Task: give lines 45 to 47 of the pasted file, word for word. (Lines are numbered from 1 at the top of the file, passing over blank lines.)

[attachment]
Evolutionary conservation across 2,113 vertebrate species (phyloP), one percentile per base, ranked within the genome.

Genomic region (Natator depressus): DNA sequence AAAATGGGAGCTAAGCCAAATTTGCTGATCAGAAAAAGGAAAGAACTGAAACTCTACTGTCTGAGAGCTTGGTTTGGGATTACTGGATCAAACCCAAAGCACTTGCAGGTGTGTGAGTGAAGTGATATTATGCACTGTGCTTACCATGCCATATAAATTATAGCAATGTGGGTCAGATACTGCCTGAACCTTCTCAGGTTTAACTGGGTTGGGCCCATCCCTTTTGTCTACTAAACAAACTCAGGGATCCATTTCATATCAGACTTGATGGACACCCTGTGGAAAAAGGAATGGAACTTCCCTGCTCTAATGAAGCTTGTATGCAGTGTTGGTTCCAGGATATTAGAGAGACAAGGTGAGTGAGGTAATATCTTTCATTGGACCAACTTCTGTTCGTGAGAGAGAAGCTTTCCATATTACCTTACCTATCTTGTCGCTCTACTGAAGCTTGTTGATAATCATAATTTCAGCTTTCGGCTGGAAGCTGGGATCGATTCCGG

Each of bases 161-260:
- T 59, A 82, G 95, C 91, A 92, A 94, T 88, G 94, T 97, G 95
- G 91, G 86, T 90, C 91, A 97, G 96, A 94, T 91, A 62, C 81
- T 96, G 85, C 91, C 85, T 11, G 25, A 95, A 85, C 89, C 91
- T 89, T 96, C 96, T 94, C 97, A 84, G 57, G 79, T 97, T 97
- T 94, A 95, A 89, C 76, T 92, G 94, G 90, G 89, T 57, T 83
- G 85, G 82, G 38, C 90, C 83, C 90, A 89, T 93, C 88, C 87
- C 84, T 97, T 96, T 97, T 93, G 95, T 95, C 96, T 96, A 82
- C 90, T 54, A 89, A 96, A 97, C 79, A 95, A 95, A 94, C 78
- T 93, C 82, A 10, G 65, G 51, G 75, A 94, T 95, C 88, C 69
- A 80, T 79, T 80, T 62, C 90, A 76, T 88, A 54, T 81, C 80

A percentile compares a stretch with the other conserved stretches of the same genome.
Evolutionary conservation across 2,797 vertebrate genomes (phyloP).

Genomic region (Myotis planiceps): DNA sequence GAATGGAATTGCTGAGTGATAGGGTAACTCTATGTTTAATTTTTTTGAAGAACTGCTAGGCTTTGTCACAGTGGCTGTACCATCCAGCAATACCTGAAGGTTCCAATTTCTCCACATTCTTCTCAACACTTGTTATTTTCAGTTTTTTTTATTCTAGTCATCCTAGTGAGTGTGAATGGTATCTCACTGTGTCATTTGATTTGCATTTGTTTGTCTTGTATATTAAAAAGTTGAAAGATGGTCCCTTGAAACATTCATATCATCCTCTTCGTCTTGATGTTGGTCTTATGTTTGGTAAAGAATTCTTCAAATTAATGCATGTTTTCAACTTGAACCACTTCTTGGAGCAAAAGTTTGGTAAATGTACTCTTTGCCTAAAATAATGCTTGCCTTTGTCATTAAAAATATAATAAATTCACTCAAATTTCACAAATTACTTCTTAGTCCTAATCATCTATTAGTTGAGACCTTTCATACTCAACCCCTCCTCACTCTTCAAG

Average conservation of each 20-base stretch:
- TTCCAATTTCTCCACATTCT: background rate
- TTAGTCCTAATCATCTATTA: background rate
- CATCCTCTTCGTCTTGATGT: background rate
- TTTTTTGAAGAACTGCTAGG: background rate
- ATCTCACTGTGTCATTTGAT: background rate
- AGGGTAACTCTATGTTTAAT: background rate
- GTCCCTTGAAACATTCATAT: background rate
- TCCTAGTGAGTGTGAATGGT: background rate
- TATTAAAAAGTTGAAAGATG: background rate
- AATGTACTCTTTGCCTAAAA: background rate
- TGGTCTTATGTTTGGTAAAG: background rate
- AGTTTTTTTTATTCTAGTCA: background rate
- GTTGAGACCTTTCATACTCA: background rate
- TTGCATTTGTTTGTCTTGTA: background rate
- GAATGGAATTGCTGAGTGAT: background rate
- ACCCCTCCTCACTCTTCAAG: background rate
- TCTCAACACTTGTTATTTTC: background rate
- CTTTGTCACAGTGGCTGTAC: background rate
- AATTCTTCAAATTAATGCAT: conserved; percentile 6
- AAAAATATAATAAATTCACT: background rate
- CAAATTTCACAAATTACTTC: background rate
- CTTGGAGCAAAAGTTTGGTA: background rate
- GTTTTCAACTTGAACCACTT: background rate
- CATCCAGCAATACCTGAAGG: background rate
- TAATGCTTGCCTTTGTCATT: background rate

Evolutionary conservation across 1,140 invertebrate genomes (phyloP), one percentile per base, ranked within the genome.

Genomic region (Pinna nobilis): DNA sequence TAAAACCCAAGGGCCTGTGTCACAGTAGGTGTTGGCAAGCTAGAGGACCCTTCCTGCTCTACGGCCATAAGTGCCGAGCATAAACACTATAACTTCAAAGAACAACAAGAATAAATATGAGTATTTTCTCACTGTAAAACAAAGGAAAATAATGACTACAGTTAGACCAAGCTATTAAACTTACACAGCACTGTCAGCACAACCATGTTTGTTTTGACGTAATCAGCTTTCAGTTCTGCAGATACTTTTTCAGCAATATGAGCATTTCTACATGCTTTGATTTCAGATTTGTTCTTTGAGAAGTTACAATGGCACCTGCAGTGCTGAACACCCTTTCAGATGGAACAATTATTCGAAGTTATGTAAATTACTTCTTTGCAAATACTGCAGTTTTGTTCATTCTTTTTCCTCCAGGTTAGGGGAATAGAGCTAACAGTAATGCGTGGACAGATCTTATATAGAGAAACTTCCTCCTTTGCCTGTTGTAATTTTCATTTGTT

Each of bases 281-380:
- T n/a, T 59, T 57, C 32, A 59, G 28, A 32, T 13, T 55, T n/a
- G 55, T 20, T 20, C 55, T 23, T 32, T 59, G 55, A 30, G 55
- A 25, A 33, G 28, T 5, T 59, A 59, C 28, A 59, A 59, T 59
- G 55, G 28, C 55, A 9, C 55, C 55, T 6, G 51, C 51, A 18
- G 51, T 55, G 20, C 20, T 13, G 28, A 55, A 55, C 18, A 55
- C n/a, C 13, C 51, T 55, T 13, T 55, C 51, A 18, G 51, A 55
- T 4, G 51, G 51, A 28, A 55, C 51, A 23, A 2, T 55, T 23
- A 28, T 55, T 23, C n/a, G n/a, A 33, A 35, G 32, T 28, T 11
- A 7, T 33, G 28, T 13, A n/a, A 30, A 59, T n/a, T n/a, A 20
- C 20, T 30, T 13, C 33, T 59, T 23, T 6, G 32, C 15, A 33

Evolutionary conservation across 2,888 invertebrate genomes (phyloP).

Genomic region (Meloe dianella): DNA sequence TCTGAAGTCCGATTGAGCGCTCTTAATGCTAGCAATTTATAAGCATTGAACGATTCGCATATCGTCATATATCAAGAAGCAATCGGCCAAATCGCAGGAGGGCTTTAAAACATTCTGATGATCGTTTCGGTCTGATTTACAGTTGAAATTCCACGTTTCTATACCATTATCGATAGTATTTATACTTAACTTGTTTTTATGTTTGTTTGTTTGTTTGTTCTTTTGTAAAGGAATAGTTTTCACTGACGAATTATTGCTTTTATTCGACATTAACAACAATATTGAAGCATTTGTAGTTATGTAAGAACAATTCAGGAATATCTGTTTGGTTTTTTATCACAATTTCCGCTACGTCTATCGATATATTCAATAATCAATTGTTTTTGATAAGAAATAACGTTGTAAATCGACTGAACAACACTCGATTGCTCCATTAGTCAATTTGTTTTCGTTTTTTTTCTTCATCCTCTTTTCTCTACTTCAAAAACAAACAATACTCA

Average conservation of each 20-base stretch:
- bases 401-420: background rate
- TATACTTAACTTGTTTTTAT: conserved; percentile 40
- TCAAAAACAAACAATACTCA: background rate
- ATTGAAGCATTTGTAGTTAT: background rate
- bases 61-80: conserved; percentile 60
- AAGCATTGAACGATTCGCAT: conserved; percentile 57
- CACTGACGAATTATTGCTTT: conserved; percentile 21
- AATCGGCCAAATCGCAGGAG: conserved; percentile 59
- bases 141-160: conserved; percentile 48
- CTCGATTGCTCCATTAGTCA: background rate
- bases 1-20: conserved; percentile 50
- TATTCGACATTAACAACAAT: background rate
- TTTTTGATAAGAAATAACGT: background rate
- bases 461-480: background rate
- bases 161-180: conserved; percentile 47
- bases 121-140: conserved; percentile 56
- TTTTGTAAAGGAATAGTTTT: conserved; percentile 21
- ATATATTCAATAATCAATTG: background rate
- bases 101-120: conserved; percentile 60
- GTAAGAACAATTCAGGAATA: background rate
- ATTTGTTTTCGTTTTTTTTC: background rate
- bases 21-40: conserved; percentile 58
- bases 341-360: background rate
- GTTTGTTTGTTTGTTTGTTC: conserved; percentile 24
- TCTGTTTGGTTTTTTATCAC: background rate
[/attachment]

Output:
Each of bases 281-380:
- T n/a, T 59, T 57, C 32, A 59, G 28, A 32, T 13, T 55, T n/a
- G 55, T 20, T 20, C 55, T 23, T 32, T 59, G 55, A 30, G 55